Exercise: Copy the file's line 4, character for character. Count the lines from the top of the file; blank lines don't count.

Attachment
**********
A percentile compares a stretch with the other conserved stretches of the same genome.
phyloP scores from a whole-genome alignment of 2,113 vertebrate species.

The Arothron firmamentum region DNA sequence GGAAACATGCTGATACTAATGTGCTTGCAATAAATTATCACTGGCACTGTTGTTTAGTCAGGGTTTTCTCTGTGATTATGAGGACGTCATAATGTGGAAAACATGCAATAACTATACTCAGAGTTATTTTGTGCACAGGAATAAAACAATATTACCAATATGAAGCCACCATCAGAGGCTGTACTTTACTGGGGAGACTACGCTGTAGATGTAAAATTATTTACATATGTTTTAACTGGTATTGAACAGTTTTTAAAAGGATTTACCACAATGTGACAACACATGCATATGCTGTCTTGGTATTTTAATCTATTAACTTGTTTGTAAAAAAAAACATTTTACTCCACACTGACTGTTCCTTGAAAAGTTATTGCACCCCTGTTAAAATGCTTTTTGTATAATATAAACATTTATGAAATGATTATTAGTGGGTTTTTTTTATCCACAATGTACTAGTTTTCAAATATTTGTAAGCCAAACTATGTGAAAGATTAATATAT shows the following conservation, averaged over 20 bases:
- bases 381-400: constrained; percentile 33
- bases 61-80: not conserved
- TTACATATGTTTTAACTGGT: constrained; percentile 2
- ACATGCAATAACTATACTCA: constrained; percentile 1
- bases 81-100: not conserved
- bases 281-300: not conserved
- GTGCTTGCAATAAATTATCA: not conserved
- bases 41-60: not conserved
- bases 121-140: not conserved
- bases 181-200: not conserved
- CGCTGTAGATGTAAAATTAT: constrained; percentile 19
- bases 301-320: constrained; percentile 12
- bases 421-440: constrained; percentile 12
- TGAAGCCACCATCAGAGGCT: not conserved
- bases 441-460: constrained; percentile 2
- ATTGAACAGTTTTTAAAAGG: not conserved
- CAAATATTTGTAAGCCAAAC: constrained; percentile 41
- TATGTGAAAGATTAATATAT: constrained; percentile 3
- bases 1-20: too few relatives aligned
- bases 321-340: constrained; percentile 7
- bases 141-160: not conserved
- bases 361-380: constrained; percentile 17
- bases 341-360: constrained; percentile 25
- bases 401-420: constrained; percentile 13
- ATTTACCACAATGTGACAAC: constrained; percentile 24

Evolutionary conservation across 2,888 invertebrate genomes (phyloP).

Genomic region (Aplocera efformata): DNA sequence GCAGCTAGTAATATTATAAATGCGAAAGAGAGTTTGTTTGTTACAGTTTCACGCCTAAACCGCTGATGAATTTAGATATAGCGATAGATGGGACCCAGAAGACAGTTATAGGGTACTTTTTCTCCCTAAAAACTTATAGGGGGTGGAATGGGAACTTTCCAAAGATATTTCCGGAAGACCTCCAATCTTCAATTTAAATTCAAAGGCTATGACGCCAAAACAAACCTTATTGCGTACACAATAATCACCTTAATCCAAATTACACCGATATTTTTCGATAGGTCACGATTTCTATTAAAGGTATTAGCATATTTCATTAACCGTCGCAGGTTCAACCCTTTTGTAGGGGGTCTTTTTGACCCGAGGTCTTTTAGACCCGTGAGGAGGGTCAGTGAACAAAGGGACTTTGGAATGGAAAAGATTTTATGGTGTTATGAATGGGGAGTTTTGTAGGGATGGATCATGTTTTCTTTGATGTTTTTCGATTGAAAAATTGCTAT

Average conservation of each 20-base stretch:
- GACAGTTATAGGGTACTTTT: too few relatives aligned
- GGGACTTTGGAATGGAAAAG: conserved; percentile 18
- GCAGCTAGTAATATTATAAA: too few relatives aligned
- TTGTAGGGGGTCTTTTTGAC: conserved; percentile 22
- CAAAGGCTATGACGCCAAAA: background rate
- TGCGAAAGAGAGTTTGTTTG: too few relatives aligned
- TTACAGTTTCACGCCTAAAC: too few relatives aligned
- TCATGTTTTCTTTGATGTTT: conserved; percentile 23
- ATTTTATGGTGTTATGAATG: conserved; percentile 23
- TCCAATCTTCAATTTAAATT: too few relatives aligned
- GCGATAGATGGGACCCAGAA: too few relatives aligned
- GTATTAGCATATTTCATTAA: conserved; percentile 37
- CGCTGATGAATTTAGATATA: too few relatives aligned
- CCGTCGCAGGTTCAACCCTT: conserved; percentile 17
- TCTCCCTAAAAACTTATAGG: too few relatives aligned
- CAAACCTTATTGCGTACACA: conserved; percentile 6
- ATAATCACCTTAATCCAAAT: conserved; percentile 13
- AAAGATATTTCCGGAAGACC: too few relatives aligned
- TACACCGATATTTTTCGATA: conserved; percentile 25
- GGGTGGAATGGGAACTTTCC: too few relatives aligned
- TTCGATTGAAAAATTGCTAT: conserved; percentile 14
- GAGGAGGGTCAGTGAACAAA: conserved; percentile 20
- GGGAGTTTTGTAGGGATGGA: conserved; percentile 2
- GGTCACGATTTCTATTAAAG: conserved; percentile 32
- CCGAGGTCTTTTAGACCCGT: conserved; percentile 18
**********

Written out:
- bases 381-400: constrained; percentile 33